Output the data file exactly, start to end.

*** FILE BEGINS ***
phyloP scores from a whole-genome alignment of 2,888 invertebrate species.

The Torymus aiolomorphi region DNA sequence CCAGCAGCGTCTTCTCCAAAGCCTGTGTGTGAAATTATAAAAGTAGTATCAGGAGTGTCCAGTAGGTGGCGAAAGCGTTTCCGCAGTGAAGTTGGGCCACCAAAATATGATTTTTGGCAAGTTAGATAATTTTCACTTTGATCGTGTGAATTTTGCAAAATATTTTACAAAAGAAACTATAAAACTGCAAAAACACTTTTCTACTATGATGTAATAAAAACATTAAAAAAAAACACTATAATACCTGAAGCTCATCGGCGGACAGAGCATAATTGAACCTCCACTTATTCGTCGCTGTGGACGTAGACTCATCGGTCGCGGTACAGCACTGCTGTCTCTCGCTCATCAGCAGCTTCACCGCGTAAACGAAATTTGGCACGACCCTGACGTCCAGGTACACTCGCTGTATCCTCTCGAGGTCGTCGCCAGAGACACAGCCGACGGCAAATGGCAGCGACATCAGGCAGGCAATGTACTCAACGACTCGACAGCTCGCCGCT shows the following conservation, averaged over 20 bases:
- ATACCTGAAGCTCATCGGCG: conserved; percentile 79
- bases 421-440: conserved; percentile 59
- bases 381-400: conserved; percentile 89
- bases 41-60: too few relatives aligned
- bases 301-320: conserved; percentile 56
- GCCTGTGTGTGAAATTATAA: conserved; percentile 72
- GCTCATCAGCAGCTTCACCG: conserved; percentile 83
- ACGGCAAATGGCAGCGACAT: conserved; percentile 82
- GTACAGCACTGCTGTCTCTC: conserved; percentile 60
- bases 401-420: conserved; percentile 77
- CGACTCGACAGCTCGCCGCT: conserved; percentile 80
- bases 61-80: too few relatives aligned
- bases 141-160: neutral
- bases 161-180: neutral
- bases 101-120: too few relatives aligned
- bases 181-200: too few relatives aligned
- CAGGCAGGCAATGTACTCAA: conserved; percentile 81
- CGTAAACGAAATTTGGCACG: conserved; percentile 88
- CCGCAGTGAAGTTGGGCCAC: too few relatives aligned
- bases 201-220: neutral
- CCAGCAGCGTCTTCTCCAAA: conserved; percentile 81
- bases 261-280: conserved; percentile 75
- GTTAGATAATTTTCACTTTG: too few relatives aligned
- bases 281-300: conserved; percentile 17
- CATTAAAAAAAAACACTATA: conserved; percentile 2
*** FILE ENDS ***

phyloP scores from a whole-genome alignment of 2,888 invertebrate species.

The Torymus aiolomorphi region DNA sequence CCAGCAGCGTCTTCTCCAAAGCCTGTGTGTGAAATTATAAAAGTAGTATCAGGAGTGTCCAGTAGGTGGCGAAAGCGTTTCCGCAGTGAAGTTGGGCCACCAAAATATGATTTTTGGCAAGTTAGATAATTTTCACTTTGATCGTGTGAATTTTGCAAAATATTTTACAAAAGAAACTATAAAACTGCAAAAACACTTTTCTACTATGATGTAATAAAAACATTAAAAAAAAACACTATAATACCTGAAGCTCATCGGCGGACAGAGCATAATTGAACCTCCACTTATTCGTCGCTGTGGACGTAGACTCATCGGTCGCGGTACAGCACTGCTGTCTCTCGCTCATCAGCAGCTTCACCGCGTAAACGAAATTTGGCACGACCCTGACGTCCAGGTACACTCGCTGTATCCTCTCGAGGTCGTCGCCAGAGACACAGCCGACGGCAAATGGCAGCGACATCAGGCAGGCAATGTACTCAACGACTCGACAGCTCGCCGCT shows the following conservation, averaged over 20 bases:
- ATACCTGAAGCTCATCGGCG: conserved; percentile 79
- bases 421-440: conserved; percentile 59
- bases 381-400: conserved; percentile 89
- bases 41-60: too few relatives aligned
- bases 301-320: conserved; percentile 56
- GCCTGTGTGTGAAATTATAA: conserved; percentile 72
- GCTCATCAGCAGCTTCACCG: conserved; percentile 83
- ACGGCAAATGGCAGCGACAT: conserved; percentile 82
- GTACAGCACTGCTGTCTCTC: conserved; percentile 60
- bases 401-420: conserved; percentile 77
- CGACTCGACAGCTCGCCGCT: conserved; percentile 80
- bases 61-80: too few relatives aligned
- bases 141-160: neutral
- bases 161-180: neutral
- bases 101-120: too few relatives aligned
- bases 181-200: too few relatives aligned
- CAGGCAGGCAATGTACTCAA: conserved; percentile 81
- CGTAAACGAAATTTGGCACG: conserved; percentile 88
- CCGCAGTGAAGTTGGGCCAC: too few relatives aligned
- bases 201-220: neutral
- CCAGCAGCGTCTTCTCCAAA: conserved; percentile 81
- bases 261-280: conserved; percentile 75
- GTTAGATAATTTTCACTTTG: too few relatives aligned
- bases 281-300: conserved; percentile 17
- CATTAAAAAAAAACACTATA: conserved; percentile 2